Life in the Undergrowth
introduced audiences to the world of invertebrates. At this point, Attenborough realised that he had spent 20 years unconsciously assembling a collection of programmes on all the major groups of terrestrial animals and plants – only reptiles and amphibians were missing. When Life in Cold Blood was broadcast in 2008, he had the satisfaction of completing the set, brought together in a DVD encyclopaedia called Life on Land. In an interview that year, Attenborough was asked to sum up his achievement, and responded:

The evolutionary history is finished. The endeavour is complete. If you'd asked me 20 years ago whether we'd be attempting such a mammoth task, I'd have said "Don't be ridiculous!" These programmes tell a particular story and I'm sure others will come along and tell it much better than I did, but I do hope that if people watch it in 50 years' time, it will still have something to say about the world we live in.[31]

However, in 2010 Attenborough asserted that his First Life – dealing with evolutionary history before Life on Earth – should also be included within the "Life" series. In the documentary Attenborough's Journey, he stated, "This series, to a degree which I really didn't fully appreciate until I started working on it, really completes the set."[32] Other documentaries

Attenborough at a special screening of Great Barrier Reef
Great Barrier Reef
in 2015

Alongside the "Life" series, Attenborough has continued to work on other television documentaries, mainly in the natural history genre. He wrote and presented a series on man's influence on the natural history of the Mediterranean basin, The First Eden, in 1987. Two years later, he demonstrated his passion for fossils in Lost Worlds, Vanished Lives. Attenborough narrated every episode of Wildlife on One, a BBC
One wildlife series that ran for 253 episodes between 1977 and 2005. At its peak, it drew a weekly audience of eight to ten million, and the 1987 episode "Meerkats United" was voted the best wildlife documentary of all time by BBC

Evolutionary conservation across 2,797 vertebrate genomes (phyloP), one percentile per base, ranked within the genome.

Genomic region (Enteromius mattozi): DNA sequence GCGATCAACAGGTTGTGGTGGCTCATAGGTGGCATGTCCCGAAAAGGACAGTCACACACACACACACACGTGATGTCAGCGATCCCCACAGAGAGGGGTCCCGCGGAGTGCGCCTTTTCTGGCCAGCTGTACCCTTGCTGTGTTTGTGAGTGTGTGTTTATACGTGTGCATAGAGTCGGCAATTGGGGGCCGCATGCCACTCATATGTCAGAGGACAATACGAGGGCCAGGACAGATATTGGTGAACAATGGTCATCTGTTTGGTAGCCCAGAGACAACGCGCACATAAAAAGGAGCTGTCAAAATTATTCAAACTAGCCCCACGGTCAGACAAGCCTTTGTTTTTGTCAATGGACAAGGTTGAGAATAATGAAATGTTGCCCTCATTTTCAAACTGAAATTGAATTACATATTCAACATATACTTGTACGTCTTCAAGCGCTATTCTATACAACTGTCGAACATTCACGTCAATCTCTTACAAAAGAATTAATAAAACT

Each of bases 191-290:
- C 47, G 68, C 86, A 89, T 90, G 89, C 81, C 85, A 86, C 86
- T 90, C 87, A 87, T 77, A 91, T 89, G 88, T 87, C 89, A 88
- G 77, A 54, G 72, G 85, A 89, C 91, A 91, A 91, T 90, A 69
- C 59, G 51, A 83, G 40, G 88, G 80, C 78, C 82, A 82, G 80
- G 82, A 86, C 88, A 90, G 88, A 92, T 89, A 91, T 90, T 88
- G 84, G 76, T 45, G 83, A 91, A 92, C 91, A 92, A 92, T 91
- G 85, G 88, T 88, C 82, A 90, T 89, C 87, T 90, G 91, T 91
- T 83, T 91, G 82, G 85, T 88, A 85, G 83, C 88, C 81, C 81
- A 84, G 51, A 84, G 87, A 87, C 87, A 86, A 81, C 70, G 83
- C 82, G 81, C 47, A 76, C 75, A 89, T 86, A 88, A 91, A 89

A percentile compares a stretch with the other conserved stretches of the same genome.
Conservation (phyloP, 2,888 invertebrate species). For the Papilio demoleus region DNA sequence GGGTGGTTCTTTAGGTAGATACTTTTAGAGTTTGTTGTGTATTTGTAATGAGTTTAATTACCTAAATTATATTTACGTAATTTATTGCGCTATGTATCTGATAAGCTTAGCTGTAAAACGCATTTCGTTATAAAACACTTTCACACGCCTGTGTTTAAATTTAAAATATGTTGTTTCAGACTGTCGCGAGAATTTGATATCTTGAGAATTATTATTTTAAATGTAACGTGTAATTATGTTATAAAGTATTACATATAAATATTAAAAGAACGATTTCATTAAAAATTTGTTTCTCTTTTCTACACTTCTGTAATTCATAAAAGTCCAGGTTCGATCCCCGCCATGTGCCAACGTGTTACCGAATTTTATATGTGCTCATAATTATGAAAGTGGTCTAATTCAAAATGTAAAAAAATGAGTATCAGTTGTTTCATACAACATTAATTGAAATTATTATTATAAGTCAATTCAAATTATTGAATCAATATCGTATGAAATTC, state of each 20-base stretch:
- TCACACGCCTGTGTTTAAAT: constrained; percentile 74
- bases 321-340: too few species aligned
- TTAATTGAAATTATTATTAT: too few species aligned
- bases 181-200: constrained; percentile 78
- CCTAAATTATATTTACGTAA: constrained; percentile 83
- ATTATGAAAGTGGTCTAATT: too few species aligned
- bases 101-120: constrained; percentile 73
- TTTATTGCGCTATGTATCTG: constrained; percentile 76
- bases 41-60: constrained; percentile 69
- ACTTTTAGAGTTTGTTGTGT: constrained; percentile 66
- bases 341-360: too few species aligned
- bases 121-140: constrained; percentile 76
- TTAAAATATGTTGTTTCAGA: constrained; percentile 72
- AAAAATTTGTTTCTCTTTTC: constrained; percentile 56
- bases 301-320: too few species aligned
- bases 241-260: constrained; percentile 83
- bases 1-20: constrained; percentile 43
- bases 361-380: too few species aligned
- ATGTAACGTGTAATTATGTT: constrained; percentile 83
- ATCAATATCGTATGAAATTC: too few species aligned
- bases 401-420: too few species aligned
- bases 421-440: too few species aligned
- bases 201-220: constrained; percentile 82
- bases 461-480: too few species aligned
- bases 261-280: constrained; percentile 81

viewers.[33] He has also narrated over 50 episodes of Natural World, BBC
Two's flagship wildlife series. (Its forerunner, The World About Us, was created by Attenborough in 1969, as a vehicle for colour television.[34]) In 1997, he narrated the BBC
Wildlife Specials, each focussing on a charismatic species, and screened to mark the Natural History Unit's 40th anniversary. As a writer and narrator, he continued to collaborate with the BBC Natural History Unit in the new millennium. Alastair Fothergill, a senior producer with whom Attenborough had worked on The Trials of Life and Life in the Freezer, was making The Blue Planet
The Blue Planet
(2001), the Unit's first comprehensive series on marine life. He decided not to use an on-screen presenter due to difficulties in speaking to a camera through diving apparatus, but asked Attenborough to narrate the films. The same team reunited for Planet Earth (2006), the biggest nature documentary ever made for television and the first BBC
wildlife series to be shot in high definition. In 2009, he co-wrote and narrated Life, a ten-part series focussing on extraordinary animal behaviour,[35] and narrated Nature's Great Events, which showed how seasonal changes trigger major natural spectacles.[36] In 2011, Fothergill gave Attenborough a more prominent role in Frozen Planet, a major series on the natural history of the polar regions; Attenborough appeared on screen and authored the final episode, in addition to performing voiceover duties. Attenborough introduced and narrated the Unit's first 4K production Life Story. For Planet Earth II